One proposed element of the plan – Blackwell and others are calling it the “Dixie Do-Over” – is adding a series of pedestrian-only medians that would work alongside new crosswalks and break up long stretches of turning lanes.

WDRB’s analysis shows the vast majority of pedestrian deaths on Dixie occurred away from intended crossings.

One key problem is that crosswalks are often very far apart, forcing walkers to wade into traffic on Dixie or go as much as a mile out of their way to reach a controlled crossing. For instance, a roughly 1-mile section between West Pages Lane and Greenwood Road that lacks crosswalks and stoplights was the site of three of the pedestrian deaths, according to accident reports.

WDRB limited its analysis to pedestrian fatalities, not the total number of people struck by vehicles, because the recent federal grant was awarded based on Louisville’s fatality rate.

In all, nine people died while standing in the road or attempting to cross Dixie between intersections with lights, according to the collision reports.

“We have places that are kind of natural crosswalks, where people are going to cross regardless of whether we name them crosswalks or not,” Blackwell said. “You know, we have busy areas. If you just expect people to go from light to light, that’s not going to happen.”

Another idea is adding new sidewalks or filling in existing ones.

In August 2011, while waiting at a bus stop just feet off Dixie near Blanton Lane, a 47-year-old man was struck by a sport-utility vehicle that veered off the road. He later died. The SUV’s driver told police he fell asleep.

To Blackwell, that collision illustrates the importance of having sidewalks set farther back from the road. He said he expects the final design for the first phase will include continuous sidewalks, and paths farther away from the street.

“It’ll be a little safer area,” he said.

Council member David Yates, whose district also includes a stretch of Dixie, said his area includes many people who walk along the road simply because they have no other option.

“Sometimes the people who are struggling may not have the ability or the transportation to get around,” Yates said. “Whether you’re on foot or on bike on Dixie Highway, it’s not safe.”

Chris Millens was walking on a shoulder alongside Dixie Highway in Valley Station last week, occasionally having to step into a right-turn lane as he returned home from his father’s house.

Millens said he walks Dixie nearly every day, including at night. If possible, he said, he uses crosswalks.

Asked if he’s ever seen a pedestrian struck by a vehicle, he said, “No” -- then paused.

He said he was friends with Gavin Anglin, who was “darting” across Terry Road at West Pages Lane on June 20 when he was struck by a driver, according to a police report. He died the next day.

“We just got done doing the burial like two weeks ago,” Millens said. “He was only 16, too.”

“Be on the lookout for pedestrians”

Unlike the state-funded Dixie construction project, the federal safety grant is geared toward education and targeting drivers who don’t follow laws meant to protect pedestrians.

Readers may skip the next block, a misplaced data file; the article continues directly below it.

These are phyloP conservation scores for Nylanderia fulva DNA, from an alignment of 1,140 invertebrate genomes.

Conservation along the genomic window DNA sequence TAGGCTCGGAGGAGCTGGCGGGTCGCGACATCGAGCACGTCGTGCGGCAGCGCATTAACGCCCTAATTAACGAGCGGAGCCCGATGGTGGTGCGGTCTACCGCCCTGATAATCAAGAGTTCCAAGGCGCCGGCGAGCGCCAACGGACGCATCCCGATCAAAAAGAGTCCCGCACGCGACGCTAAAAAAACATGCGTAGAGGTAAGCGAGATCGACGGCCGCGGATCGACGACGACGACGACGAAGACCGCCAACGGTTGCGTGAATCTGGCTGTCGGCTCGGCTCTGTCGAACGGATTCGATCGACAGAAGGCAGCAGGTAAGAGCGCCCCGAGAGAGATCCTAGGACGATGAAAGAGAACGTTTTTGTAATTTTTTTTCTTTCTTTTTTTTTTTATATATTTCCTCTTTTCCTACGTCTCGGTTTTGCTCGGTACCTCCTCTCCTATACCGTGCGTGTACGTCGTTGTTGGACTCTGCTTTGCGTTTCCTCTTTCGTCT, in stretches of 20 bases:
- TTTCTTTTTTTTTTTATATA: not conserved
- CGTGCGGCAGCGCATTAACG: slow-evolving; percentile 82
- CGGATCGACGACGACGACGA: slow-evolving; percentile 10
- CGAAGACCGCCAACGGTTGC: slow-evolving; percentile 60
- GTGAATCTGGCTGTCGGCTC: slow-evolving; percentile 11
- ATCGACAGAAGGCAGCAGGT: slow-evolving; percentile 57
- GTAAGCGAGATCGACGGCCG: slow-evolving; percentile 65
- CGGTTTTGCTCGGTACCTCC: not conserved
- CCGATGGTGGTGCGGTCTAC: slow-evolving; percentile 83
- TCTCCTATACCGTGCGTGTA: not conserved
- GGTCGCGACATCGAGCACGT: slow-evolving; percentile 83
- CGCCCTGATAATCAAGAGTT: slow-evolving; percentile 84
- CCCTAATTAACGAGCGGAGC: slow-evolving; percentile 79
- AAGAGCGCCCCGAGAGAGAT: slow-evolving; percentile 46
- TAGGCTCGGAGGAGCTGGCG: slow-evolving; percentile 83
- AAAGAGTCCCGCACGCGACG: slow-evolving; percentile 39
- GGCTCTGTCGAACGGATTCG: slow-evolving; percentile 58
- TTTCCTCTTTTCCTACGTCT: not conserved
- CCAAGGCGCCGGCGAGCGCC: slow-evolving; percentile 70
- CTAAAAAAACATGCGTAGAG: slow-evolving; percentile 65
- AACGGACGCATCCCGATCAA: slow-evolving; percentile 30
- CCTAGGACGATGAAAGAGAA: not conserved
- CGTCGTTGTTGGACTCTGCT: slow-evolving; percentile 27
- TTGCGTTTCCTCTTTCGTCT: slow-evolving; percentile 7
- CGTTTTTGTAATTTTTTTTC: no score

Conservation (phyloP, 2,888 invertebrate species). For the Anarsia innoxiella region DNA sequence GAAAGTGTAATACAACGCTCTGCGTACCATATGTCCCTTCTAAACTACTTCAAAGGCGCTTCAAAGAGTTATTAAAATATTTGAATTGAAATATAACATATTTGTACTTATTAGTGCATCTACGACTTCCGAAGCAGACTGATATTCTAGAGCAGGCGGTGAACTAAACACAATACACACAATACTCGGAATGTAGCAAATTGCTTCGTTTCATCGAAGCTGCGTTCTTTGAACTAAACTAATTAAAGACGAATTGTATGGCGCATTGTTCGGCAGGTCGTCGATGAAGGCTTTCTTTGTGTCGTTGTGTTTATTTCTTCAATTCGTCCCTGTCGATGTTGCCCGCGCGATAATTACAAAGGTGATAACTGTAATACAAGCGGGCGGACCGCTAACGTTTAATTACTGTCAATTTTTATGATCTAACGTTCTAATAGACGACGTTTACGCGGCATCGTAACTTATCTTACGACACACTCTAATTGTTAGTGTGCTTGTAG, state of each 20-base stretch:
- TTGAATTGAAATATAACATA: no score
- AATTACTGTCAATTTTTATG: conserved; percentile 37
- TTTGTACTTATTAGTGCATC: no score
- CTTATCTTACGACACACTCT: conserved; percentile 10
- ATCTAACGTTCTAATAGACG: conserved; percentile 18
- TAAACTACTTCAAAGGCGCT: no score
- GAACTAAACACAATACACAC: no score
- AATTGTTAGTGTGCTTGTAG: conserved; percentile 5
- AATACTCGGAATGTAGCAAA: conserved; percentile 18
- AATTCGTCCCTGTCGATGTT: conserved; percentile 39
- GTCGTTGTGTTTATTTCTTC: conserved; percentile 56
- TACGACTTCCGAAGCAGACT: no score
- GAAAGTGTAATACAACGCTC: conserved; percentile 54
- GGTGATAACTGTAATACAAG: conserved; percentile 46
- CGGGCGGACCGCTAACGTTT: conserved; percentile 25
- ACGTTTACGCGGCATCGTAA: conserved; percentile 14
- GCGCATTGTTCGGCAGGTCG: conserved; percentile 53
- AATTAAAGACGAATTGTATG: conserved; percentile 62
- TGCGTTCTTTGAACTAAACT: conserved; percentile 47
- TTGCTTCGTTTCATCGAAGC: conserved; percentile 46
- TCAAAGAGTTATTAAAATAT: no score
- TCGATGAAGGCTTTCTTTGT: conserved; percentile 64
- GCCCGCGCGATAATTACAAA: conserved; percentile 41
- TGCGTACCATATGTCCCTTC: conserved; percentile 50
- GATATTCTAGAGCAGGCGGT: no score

The U.S. Department of Transportation chose New York, Philadelphia and Louisville to share $1.6 million as part of the “Everyone is a Pedestrian” campaign.

In Louisville, the money will be spent developing education programs for Jefferson County Public Schools, working to make walking safer for seniors and providing reflective apparel and lights to pedestrians, said John “Rolf” Eisinger, bicycle and pedestrian coordinator in Louisville Metro’s public works department. 

In addition, Eisinger said, officials plan police training and crackdowns on drivers who fail to yield to pedestrians at high-crash intersections. Those intersections are Fourth and Market streets; Broadway and Fourth St.; Broadway and Second St.; Bardstown Road and Goldsmith Lane; and Preston Highway and Gilmore Lane. No intersections on Dixie Highway were included.

“Usually the most effective way is to warn people first. Education, followed by enforcement,” he said.

Eisinger said similar campaigns have worked elsewhere. He cited a project in Florida’s Miami-Dade County, which had the highest number of pedestrian deaths in the state when it began in 2002, according to a federal report.

Florida officials launched education campaigns, raised medians, completed sidewalks and took other measures to make certain streets safer. Federal experts concluded the safety program was the “possible cause” of 360 fewer crashes during a two-year period that followed.

While not part of the upcoming safety efforts, the addition of dedicated bicycle lanes also plays a role in making streets safer for pedestrians, Eisinger said.

“If you have a four-lane roadway, and now you bring it down to one lane in each direction, with a center turn lane, well guess what?” he said. “Now the pedestrian doesn’t have four lanes to watch out for.”

A Metro Council-commissioned study of the city’s bike lanes is expected to be complete next month. But council member Tom Owen, an avid cyclist, calls the lanes a “softening of the entire infrastructure.”

For example, Owen said, Kentucky and Breckinridge streets east of downtown had “raceway” lanes prior to the installation of bike lanes earlier this year.

“The road diet has humanized that streetscape,” he said. “It introduces bicycles and makes it safer for pedestrians crossing.”